President Obama has nominated his "ethics czar" as ambassador to the Czech Republic, the White House announced on Monday. The White House won't say whether it plans to replace him.
Eisen's first act as special counsel to the president for ethics and government reform was to gather up Obama's campaign promises about battling special interests in Washington and to bundle them into an executive order banning lobbyists from serving in the administration, which Obama signed on his first day in office.
Subsequent Eisen actions have barred lobbyists from federal advisory boards and made thousands of names of White House visitors public.
"Under Norm Eisen's leadership, the Administration has had a remarkable first year making our government more accessible and accountable, including reducing special interest influence in Washington," said a White House official. "Among other accomplishments, as government watch-dog groups have recognized, the President's revolving door lobbying ban for officials leaving government is 'the most-far reaching ever adopted'; the President's 'reverse' revolving door rules for officials entering government are the 'first-ever' and 'innovative'; and the President's open government initiatives are 'unprecedented' and 'go well beyond any efforts undertaken by previous administrations.'"
Watchdog groups praised Eisen in statements, but some worry that he will not be replaced. The White House official said only that "we will continue working for real change in 2010 and beyond to make government truly accessible and accountable to all Americans," and that "this will continue to be an important part of the President's agenda and the White House Counsel's Office portfolio."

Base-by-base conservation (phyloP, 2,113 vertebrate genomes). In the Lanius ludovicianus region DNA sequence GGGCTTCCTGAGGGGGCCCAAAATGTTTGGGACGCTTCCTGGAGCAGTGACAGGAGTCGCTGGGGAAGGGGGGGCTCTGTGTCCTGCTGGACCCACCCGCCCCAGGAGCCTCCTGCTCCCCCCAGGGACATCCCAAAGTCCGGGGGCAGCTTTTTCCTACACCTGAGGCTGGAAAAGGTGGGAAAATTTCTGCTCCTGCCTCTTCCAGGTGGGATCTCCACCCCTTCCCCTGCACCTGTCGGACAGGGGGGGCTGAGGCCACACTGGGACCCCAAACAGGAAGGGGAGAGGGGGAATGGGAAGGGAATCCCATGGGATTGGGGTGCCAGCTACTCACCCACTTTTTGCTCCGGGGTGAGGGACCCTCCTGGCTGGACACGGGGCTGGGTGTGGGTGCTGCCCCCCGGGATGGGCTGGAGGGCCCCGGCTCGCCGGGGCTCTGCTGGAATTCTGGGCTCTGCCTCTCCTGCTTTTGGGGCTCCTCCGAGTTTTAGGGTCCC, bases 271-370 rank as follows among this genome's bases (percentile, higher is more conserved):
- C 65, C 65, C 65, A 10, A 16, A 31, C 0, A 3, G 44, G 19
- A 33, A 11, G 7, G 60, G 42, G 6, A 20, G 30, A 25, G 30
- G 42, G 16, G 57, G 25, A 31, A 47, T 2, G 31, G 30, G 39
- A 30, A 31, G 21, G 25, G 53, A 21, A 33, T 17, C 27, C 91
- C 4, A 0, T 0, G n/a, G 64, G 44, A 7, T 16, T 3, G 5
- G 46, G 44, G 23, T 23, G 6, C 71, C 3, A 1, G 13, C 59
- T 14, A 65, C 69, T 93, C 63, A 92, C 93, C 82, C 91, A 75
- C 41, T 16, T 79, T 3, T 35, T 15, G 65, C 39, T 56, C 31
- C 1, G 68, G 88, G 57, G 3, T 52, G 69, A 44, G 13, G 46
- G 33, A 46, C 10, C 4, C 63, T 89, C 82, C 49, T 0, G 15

"In some ways it sounds like they're not planning to replace him," said Melanie Sloan, executive director of Citizens for Responsibility and Ethics in Washington, a group Eisen co-founded. "Having someone specific indicates that it is a priority. It's not that there weren't different people but Norm really was the point person... Ethics is tricky, and I think it's caused them a lot of headaches, so I'm not surprised if they would de-emphasize it."
One headache developed when the New York Times reported last week that White House staffers make much use of nearby coffee shops to meet with lobbyists, thereby keeping K Street names out of the visitors log. Many lobbyists have said the Obama administration's anti-lobbyist policies have pushed the influence industry underground.
Craig Holman of Public Citizen told Politico that "it doesn't look good" that there may not be a replacement for Eisen, and Danielle Brian of the Project on Government Oversight said there would be "hell to pay" without a new ethics boss.
But Ellen Miller, director of the Sunlight Foundation, told HuffPost she's not worried: "I expect nothing less than a replacement who has an equal amount of access to the president."
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